Group Workout Tips for Fitness Boot Camps

Get sample group workouts and ideas for fitness boot camps that you can organize in your gym, corporation, school, and more!

Ben Greenfield
3-minute read
Episode #129

Group Workout Tips for Fitness Boot Camps

Fitness boot camps and group workouts are all the rage these days. From the external social motivation to push yourself harder, to the fun of training with group camaraderie, it’s no surprise that exercising with a crowd can get you better results.

Even better, you don’t actually need fancy equipment, or even a gym, to have a good group workout or fitness boot camp. So if you have a group of friends you want to get together for some workouts in a park or backyard, or if you have a group of coworkers who want to get exercising together, or if you’re a personal trainer or group fitness instructor who wants some new boot camp workout ideas, then this episode is for you!

How to Warm-Up for a Group Workout

Having a group around to push you to go harder has both benefits and drawbacks. Sure, you may push yourself more, but you can also increase your risk of injury when you amplify your workout intensity. For this reason, it’s important to begin with a dynamic warm-up. Here’s a great dynamic warm-up routine that can easily be done as a group. Compared to traditional “stretch-and-hold” static stretching, this type of stretching has been shown to actually reduce the risk of injury and enhance performance. Ideally, you can warm the muscles up beforehand with 5-10 minutes of light cardio.

Leg Swings

Hold on to a wall, bar or anything else that adds support, then swing one leg out to the side, then swing it back across your body in front of your other leg. Repeat 10 times on each side.

Frankenstein Walk

Keeping your back and knees straight, walk forward and lift your legs straight out in front while flexing your toes. For a more advanced version, you can do this with a skipping motion. Walk for 10-20 yards.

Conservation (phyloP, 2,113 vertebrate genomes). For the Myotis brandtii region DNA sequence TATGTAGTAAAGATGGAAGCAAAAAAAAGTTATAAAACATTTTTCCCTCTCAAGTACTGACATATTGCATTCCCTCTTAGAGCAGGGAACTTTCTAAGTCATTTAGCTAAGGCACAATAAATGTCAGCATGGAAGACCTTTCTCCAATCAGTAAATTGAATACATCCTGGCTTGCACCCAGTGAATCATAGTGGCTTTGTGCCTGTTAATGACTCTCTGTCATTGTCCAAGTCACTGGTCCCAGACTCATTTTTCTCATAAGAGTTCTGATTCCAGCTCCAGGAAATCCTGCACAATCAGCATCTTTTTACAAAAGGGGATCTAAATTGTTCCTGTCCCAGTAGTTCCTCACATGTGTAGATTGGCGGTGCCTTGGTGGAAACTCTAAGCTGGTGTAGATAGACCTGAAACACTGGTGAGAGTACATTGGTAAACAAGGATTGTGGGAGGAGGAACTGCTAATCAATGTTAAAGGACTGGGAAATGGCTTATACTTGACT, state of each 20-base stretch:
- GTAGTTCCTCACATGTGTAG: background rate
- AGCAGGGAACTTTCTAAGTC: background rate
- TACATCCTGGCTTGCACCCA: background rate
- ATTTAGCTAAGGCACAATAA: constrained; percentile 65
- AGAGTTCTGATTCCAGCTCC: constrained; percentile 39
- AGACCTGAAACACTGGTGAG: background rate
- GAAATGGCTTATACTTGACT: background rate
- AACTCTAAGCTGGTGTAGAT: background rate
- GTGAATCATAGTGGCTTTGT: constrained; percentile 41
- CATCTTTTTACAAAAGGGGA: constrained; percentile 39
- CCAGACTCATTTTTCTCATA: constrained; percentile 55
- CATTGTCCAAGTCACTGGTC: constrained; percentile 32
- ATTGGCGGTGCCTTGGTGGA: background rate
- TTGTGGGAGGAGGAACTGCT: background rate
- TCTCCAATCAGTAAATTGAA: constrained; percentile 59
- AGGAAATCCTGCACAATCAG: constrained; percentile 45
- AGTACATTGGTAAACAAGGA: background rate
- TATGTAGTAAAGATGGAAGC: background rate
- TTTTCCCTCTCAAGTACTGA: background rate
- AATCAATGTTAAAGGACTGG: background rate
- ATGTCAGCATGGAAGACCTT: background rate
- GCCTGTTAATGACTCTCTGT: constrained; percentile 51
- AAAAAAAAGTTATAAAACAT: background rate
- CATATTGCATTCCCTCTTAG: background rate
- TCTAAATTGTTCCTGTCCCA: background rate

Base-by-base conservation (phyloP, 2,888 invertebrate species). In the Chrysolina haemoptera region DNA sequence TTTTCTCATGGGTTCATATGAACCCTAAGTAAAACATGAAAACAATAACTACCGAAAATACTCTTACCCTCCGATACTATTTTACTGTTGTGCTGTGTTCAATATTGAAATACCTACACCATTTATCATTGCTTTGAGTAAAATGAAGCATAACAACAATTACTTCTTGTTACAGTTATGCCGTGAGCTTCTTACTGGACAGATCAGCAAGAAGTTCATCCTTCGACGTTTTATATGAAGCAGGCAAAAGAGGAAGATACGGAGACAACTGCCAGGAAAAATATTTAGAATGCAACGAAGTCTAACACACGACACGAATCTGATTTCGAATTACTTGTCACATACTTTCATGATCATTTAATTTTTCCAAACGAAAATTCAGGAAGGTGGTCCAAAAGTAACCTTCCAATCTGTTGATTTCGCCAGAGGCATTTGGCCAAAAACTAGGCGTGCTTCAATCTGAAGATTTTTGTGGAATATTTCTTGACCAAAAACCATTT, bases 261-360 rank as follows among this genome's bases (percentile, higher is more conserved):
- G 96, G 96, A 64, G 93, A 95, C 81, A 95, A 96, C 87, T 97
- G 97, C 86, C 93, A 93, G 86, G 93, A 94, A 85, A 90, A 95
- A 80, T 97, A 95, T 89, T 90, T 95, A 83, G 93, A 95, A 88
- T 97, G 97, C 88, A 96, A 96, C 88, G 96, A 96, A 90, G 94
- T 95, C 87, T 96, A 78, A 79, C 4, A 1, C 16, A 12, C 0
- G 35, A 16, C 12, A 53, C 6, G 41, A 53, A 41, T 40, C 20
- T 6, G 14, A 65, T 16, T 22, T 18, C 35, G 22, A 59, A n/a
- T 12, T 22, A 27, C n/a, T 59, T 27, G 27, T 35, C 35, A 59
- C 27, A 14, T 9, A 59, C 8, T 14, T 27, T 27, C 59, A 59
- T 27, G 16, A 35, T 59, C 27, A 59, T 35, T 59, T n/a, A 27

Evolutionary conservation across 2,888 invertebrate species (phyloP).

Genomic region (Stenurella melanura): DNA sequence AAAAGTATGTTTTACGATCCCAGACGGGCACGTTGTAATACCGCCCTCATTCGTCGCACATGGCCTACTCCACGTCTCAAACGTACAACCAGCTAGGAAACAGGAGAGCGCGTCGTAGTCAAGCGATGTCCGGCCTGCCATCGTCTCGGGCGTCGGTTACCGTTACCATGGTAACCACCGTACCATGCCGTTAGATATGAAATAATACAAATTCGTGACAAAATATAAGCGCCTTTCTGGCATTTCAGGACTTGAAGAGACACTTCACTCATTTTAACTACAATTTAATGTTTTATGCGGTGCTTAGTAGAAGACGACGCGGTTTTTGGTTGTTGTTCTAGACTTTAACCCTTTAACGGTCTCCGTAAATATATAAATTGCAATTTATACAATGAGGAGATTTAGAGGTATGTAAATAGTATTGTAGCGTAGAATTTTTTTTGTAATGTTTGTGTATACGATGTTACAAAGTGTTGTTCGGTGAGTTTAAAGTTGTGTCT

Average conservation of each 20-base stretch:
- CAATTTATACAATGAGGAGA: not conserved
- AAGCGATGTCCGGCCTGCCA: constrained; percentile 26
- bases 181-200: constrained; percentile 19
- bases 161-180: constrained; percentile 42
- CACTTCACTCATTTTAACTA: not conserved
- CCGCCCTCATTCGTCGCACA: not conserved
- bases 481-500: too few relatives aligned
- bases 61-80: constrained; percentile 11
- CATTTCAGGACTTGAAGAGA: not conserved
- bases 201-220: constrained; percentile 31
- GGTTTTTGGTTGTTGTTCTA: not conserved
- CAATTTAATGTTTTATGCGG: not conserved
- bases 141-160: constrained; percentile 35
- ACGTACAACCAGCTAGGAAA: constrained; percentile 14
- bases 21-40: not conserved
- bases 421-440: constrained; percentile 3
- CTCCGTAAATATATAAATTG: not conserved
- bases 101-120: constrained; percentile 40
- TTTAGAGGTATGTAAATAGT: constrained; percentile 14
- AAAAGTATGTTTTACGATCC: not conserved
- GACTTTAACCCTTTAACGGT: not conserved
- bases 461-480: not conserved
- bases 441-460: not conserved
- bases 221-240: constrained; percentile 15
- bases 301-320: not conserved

Walking Lunges (with Twist)

Step forward using a long stride, keeping the front knee over or just behind your toes. Lower your body into a lunging position by dropping your back knee toward the ground. Then push forward, take a giant step, and repeat for the opposite leg. To make this motion even more effective, twist and look back towards the leg that is behind you once you’re in the lunging position.

Bent Torso Twists

Stand with your feet wide apart, extend your arms out to the sides and bend over, touching your right foot with your left hand. When you’re bent, keep your back straight and your shoulder blades pulled back. Then rotate your torso so your right hand touches your left foot. Keep both arms fully extended so that when one hand touches your foot, the other hand is pointing to the sky. Keep rotating like this for 20-30 repetitions.

Deep Body Weight Squats

Stand with your feet shoulder width apart, and your arms held out in front of your body. Then drop as low as you can, pushing your butt out behind you, keeping your knees behind your toes and swinging your arms back. Stand and bring the arms back to the starting position. Complete 10-15 deep squat repetitions.

After the dynamic warm-up, you can move on to a full body circuit for your exercise group. Here are two sample boot camp-style group workouts for you. For each workout, split your group into 6 smaller groups (for example, a group of 24 people can be split into 6 groups of 4) and then spend 4 minutes doing the exercises at each station.

For several exercises, I’ll include examples for how they can be made more difficult, just in case there are a variety of fitness levels participating in the workout.


All content here is for informational purposes only. This content does not replace the professional judgment of your own health provider. Please consult a licensed health professional for all individual questions and issues.

About the Author

Ben Greenfield

Ben Greenfield received bachelor’s and master’s degrees from University of Idaho in sports science and exercise physiology; personal training and strength and conditioning certifications from the National Strength and Conditioning Association (NSCA); a sports nutrition certification from the International Society of Sports Nutrition (ISSN), an advanced bicycle fitting certification from Serotta. He has over 11 years’ experience in coaching professional, collegiate, and recreational athletes from all sports, and as helped hundreds of clients achieve weight loss and fitness success.